Prof. Costas N. Papanicolas, President of The Cyprus Institute, participated as a guest speaker at the important conference "Climate Change, Planet Health and the Future of Humanity", which took place in Vatican City on November 15, 2018. The conference was organized by the Vatican Academy of Sciences, under the auspices of Pope Frances, and in collaboration with the National Research Council of Italy (CNR).
In preparation for the UN COP 24 Climate Summit to be held in Katowice (Poland, December 2018), the workshop was intended to lay the groundwork for a last call to the international community to take immediate and drastic measures to limit global warming. As noted in circulars by the Academy and in an encyclical on climate change by Pope Francis, the effects of climate change are catastrophic for the stability of life on Earth, and can pose a serious threat to human well-being, even risking the very survival of mankind. Climate change-driven pressure has become so strong that it can originate famine, and encourage the spreading of diseases, large migrations and even conflicts and wars. Political decisions taken so far so far do not meet the scientific recommendations as to the urgency of the situation and the need for international participation. The rate of global warming continues unadulterated, and the effective global policies that need to be taken at the international level are still debated.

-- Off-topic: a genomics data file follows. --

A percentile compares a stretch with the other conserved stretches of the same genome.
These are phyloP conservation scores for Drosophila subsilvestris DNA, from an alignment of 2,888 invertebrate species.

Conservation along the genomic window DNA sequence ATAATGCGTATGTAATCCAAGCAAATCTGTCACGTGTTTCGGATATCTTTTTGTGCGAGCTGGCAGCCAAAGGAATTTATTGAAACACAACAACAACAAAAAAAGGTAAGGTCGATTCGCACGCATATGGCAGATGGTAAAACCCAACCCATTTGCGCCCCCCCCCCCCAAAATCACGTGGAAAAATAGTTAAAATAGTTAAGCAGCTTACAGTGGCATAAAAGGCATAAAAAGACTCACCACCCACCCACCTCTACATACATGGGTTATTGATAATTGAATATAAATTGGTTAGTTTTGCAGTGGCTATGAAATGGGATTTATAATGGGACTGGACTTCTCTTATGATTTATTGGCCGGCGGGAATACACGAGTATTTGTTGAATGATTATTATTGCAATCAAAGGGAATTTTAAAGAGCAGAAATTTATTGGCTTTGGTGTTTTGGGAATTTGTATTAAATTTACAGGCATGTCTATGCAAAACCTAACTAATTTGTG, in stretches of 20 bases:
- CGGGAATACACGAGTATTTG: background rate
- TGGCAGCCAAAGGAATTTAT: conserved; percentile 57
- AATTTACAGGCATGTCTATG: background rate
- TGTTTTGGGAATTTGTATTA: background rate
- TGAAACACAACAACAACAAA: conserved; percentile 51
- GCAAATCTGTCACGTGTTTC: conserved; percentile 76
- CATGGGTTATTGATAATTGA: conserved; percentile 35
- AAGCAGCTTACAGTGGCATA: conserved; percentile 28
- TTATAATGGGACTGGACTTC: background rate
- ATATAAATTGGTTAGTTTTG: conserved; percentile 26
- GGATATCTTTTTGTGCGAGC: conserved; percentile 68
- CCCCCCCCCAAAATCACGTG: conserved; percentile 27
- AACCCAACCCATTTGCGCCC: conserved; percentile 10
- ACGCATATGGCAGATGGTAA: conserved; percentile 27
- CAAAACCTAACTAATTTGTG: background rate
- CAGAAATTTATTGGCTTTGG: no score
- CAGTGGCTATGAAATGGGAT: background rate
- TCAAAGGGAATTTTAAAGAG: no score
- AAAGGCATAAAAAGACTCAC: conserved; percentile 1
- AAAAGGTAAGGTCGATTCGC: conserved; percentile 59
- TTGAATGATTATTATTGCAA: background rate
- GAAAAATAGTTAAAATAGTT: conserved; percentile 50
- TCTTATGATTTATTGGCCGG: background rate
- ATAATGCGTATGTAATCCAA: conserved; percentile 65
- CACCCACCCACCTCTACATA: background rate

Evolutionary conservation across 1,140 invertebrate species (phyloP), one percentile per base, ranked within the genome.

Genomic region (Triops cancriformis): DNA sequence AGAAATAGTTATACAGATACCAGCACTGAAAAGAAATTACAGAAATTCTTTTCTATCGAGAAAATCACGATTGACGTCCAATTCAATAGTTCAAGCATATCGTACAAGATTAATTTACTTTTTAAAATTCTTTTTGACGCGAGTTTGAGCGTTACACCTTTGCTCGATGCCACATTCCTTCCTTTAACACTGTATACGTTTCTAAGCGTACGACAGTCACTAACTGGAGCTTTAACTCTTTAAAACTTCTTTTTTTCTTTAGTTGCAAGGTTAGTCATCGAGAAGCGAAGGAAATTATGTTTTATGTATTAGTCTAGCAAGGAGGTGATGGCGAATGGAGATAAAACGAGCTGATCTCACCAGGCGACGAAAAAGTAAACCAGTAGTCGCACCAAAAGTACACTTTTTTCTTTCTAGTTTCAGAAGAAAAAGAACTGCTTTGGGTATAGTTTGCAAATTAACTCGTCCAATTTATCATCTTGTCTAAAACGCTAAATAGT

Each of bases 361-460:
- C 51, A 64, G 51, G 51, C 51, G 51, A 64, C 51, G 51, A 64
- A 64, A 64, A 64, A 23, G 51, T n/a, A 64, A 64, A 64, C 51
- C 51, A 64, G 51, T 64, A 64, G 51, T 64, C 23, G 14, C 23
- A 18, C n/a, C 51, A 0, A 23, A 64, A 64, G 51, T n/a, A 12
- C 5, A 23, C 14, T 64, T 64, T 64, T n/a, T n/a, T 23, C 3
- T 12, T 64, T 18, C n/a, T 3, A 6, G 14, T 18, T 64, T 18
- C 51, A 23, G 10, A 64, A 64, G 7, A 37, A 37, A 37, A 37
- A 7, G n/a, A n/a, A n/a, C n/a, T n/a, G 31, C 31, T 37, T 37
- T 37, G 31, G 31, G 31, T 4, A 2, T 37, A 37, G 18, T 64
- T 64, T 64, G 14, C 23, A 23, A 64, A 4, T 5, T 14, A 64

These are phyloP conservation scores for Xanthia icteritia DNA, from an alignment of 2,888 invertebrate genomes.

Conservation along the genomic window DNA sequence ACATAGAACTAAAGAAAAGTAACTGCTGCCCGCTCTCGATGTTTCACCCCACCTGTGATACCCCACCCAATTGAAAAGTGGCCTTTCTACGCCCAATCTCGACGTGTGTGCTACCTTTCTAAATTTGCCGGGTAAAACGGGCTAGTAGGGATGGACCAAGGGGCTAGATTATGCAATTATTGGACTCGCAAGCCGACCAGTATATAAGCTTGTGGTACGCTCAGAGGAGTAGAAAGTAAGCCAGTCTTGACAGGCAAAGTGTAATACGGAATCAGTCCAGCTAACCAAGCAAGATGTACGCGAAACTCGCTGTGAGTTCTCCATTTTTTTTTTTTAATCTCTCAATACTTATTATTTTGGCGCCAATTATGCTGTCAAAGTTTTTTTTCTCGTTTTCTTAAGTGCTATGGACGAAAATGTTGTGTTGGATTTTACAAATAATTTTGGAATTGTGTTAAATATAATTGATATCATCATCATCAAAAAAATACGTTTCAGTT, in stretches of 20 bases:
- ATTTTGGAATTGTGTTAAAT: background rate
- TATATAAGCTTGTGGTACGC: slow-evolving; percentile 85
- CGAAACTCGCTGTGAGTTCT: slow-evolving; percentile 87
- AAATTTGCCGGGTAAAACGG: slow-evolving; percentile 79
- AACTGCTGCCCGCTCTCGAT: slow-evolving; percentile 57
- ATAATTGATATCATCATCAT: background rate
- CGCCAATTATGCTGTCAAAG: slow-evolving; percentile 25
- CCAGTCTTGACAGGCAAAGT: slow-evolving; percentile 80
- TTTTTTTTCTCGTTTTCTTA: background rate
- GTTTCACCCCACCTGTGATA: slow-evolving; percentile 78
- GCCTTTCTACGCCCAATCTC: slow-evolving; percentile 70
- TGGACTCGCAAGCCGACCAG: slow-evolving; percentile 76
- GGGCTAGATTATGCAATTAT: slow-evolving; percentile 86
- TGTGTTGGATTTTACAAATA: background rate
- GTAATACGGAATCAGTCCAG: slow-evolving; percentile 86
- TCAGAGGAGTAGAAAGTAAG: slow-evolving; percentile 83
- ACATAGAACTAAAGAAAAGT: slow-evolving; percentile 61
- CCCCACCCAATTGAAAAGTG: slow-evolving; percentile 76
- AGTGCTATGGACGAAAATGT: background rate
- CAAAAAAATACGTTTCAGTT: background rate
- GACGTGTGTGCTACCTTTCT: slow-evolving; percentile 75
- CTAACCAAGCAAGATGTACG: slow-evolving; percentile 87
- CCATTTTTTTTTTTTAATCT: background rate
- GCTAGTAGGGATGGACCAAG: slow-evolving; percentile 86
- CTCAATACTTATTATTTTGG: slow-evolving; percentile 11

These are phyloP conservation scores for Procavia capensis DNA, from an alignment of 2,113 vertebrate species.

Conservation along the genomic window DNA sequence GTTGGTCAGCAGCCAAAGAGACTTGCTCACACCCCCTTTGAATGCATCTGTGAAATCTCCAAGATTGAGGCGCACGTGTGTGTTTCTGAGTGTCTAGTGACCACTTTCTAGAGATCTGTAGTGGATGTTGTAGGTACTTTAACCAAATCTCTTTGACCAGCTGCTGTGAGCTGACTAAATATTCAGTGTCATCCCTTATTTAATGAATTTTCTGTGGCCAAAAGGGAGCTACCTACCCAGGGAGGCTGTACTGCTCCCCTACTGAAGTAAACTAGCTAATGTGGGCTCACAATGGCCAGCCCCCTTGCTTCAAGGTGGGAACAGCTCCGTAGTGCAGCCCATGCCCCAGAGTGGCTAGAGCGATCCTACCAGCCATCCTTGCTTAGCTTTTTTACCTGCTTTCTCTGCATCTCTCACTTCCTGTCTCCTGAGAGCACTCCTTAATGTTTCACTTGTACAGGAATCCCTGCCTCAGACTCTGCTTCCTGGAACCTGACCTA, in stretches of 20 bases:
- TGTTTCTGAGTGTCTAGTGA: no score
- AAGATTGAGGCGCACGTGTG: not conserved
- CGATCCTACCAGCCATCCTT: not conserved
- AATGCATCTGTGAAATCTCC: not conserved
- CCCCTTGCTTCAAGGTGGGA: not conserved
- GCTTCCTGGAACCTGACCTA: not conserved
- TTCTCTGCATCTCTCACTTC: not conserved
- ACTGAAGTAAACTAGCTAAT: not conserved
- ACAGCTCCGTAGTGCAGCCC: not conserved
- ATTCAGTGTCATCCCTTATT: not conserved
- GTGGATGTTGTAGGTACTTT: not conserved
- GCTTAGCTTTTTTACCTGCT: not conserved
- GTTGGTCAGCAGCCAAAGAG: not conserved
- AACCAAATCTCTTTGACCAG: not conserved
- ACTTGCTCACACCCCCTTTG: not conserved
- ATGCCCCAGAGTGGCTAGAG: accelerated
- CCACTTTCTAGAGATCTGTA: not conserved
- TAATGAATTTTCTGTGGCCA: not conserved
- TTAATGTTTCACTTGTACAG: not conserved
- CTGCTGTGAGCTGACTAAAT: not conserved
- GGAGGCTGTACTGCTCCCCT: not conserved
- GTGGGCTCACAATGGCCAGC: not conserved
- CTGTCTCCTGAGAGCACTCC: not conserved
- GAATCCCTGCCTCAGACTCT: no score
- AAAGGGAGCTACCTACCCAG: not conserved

The conference was attended by distinguished personalities and members of the international scientific community, including professor and Nobel laureate Stephen Chu who also served as former US Secretary of Energy, Prof. Jeffrey Sachs, Director of the UN Sustainable Development Solutions Network, Prof. Hoesung Lee, Chair of UN’s Intergovernmental Panel on Climate Change (IPCC), and Massimo Inguscio, President of the National Council of Research of Italy (CNR).
In his address, Prof. Papanicolas analyzed the impacts and challenges posed by climate change in the Eastern Mediterranean and the Middle East, areas considered to be most vulnerable to Climate Change, and discussed mitigation solutions, mainly via the use of solar energy. He also promoted the role of Cyprus and The Cyprus Institute, which, due to their know-how on climate and solar energy, offer an excellent location and a unique opportunity for cooperation between Mediterranean countries on addressing the threats of climate change.
It is worth pointing out that The Cyprus Institute was also represented in another session of the Pontifical Academy of Sciences in 2017, where Prof. Jos Lelieveld, head of the climate modeling group of CyI's Energy Environment and Water Research Center (EEWRC), was invited to present relevant results on Climate Change.